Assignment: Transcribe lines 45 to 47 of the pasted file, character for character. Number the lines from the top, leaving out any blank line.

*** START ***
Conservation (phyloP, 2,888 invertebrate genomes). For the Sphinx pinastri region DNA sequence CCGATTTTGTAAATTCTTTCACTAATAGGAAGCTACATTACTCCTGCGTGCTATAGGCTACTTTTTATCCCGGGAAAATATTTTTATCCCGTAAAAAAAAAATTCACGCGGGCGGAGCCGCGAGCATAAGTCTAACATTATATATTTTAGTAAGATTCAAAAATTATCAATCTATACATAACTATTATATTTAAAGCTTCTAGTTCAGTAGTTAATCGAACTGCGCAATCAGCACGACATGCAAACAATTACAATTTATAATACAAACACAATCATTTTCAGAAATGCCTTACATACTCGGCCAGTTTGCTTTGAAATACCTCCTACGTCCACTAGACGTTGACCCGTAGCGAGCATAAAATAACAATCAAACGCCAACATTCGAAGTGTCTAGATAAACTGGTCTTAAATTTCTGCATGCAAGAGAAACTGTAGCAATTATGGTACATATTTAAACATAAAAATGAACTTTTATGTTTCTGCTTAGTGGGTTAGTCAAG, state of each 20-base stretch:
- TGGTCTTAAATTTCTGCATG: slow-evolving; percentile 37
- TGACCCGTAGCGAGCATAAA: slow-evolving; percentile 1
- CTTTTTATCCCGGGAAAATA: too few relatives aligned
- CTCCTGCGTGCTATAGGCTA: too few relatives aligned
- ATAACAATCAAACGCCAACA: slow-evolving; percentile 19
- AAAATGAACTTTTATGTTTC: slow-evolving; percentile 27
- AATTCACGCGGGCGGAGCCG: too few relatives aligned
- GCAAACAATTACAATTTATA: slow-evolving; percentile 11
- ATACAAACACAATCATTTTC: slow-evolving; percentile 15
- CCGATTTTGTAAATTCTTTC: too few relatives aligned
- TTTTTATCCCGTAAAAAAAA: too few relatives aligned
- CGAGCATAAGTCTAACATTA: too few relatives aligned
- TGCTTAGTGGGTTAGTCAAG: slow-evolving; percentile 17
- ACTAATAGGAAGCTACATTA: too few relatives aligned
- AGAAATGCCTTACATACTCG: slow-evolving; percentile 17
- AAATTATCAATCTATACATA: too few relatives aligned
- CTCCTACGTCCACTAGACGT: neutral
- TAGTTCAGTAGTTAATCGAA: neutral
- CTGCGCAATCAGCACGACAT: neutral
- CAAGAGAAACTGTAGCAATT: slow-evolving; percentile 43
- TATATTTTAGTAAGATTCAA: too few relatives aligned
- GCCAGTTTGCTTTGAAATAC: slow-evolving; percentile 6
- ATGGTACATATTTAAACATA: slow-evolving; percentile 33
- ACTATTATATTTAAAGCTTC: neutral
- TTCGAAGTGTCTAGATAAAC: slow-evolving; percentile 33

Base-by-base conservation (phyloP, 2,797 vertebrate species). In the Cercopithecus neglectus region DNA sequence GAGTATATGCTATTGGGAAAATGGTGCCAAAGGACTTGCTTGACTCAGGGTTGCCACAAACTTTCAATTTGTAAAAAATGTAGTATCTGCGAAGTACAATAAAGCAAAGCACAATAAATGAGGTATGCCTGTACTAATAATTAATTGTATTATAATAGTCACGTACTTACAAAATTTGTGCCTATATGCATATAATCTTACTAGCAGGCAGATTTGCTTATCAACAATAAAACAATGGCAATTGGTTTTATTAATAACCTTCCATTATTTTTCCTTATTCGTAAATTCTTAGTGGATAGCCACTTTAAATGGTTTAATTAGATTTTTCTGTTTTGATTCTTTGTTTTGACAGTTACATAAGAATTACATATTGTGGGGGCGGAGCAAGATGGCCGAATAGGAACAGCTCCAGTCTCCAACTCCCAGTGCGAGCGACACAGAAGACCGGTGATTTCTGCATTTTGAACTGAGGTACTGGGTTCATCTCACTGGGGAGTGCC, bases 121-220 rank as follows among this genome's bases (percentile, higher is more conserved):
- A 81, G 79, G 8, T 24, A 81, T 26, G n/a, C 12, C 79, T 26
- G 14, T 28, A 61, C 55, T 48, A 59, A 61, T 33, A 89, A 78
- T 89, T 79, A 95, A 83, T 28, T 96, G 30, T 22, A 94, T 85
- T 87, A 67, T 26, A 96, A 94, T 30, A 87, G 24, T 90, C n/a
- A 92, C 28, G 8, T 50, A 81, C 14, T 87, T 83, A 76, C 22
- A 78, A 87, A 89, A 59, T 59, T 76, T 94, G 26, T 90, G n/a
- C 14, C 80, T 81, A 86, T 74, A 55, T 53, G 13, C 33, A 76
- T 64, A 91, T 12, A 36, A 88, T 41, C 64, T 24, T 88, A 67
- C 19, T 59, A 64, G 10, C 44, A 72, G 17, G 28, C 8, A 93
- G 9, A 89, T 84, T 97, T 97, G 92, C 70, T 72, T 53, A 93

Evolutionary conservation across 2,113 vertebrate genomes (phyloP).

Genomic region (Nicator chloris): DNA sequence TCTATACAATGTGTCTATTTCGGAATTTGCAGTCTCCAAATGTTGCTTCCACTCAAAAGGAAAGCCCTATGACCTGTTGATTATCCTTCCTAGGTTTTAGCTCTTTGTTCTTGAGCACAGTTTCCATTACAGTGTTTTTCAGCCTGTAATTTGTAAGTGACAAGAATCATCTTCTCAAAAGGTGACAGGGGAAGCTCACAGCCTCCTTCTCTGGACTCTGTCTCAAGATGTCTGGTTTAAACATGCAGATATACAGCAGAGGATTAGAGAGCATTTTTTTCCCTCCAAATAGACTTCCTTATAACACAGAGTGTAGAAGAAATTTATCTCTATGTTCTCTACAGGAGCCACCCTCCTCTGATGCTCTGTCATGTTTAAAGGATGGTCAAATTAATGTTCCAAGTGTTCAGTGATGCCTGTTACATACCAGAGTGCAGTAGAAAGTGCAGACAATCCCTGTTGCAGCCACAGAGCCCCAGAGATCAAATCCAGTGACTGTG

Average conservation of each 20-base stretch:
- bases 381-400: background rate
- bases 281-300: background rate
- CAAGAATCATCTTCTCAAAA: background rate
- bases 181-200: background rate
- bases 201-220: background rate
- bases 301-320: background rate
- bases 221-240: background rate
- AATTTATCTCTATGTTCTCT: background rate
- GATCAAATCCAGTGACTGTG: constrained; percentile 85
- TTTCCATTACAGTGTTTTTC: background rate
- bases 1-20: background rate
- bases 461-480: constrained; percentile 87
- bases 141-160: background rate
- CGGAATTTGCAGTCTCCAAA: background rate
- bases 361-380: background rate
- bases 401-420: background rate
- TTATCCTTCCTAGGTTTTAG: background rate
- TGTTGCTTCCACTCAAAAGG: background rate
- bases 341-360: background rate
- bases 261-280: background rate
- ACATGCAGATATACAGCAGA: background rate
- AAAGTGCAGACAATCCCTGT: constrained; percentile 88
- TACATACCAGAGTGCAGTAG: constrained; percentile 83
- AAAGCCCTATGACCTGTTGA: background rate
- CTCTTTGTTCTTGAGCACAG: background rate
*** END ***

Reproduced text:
- bases 201-220: background rate
- bases 301-320: background rate
- bases 221-240: background rate